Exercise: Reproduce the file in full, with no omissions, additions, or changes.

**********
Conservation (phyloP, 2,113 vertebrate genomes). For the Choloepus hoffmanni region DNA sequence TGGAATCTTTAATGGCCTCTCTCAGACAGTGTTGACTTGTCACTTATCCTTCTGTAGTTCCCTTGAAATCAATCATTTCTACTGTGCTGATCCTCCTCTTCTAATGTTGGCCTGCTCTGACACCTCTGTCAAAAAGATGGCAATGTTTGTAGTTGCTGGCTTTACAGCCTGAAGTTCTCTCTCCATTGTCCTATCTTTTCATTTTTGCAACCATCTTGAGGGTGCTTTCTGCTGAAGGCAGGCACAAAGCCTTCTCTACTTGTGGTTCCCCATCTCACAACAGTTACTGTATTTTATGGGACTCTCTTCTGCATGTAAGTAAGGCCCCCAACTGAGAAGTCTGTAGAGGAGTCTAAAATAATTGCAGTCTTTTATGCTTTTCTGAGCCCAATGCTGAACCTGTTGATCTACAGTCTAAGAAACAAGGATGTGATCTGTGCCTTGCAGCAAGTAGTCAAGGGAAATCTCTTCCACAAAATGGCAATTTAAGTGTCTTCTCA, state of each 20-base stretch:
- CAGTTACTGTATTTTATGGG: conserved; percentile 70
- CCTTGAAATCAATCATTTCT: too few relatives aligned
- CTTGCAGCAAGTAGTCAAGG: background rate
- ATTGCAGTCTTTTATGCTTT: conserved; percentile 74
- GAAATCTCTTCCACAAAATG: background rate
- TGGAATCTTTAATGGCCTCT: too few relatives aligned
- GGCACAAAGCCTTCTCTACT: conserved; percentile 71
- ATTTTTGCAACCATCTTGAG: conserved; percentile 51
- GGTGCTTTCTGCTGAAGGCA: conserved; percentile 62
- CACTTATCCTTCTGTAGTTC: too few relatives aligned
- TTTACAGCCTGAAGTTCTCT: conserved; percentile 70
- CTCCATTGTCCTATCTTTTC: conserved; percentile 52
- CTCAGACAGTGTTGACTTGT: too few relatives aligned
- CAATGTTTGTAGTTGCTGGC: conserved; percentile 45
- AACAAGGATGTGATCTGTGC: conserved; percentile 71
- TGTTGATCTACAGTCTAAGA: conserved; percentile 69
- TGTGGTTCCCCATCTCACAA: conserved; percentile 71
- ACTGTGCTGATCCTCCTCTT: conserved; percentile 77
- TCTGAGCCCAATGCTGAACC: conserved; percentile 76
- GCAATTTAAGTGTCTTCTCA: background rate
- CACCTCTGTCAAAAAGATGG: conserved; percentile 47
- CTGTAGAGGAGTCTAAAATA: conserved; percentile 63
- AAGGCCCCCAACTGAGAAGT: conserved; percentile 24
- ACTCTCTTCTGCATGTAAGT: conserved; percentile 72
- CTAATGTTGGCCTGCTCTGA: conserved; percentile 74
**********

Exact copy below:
Conservation (phyloP, 2,113 vertebrate genomes). For the Choloepus hoffmanni region DNA sequence TGGAATCTTTAATGGCCTCTCTCAGACAGTGTTGACTTGTCACTTATCCTTCTGTAGTTCCCTTGAAATCAATCATTTCTACTGTGCTGATCCTCCTCTTCTAATGTTGGCCTGCTCTGACACCTCTGTCAAAAAGATGGCAATGTTTGTAGTTGCTGGCTTTACAGCCTGAAGTTCTCTCTCCATTGTCCTATCTTTTCATTTTTGCAACCATCTTGAGGGTGCTTTCTGCTGAAGGCAGGCACAAAGCCTTCTCTACTTGTGGTTCCCCATCTCACAACAGTTACTGTATTTTATGGGACTCTCTTCTGCATGTAAGTAAGGCCCCCAACTGAGAAGTCTGTAGAGGAGTCTAAAATAATTGCAGTCTTTTATGCTTTTCTGAGCCCAATGCTGAACCTGTTGATCTACAGTCTAAGAAACAAGGATGTGATCTGTGCCTTGCAGCAAGTAGTCAAGGGAAATCTCTTCCACAAAATGGCAATTTAAGTGTCTTCTCA, state of each 20-base stretch:
- CAGTTACTGTATTTTATGGG: conserved; percentile 70
- CCTTGAAATCAATCATTTCT: too few relatives aligned
- CTTGCAGCAAGTAGTCAAGG: background rate
- ATTGCAGTCTTTTATGCTTT: conserved; percentile 74
- GAAATCTCTTCCACAAAATG: background rate
- TGGAATCTTTAATGGCCTCT: too few relatives aligned
- GGCACAAAGCCTTCTCTACT: conserved; percentile 71
- ATTTTTGCAACCATCTTGAG: conserved; percentile 51
- GGTGCTTTCTGCTGAAGGCA: conserved; percentile 62
- CACTTATCCTTCTGTAGTTC: too few relatives aligned
- TTTACAGCCTGAAGTTCTCT: conserved; percentile 70
- CTCCATTGTCCTATCTTTTC: conserved; percentile 52
- CTCAGACAGTGTTGACTTGT: too few relatives aligned
- CAATGTTTGTAGTTGCTGGC: conserved; percentile 45
- AACAAGGATGTGATCTGTGC: conserved; percentile 71
- TGTTGATCTACAGTCTAAGA: conserved; percentile 69
- TGTGGTTCCCCATCTCACAA: conserved; percentile 71
- ACTGTGCTGATCCTCCTCTT: conserved; percentile 77
- TCTGAGCCCAATGCTGAACC: conserved; percentile 76
- GCAATTTAAGTGTCTTCTCA: background rate
- CACCTCTGTCAAAAAGATGG: conserved; percentile 47
- CTGTAGAGGAGTCTAAAATA: conserved; percentile 63
- AAGGCCCCCAACTGAGAAGT: conserved; percentile 24
- ACTCTCTTCTGCATGTAAGT: conserved; percentile 72
- CTAATGTTGGCCTGCTCTGA: conserved; percentile 74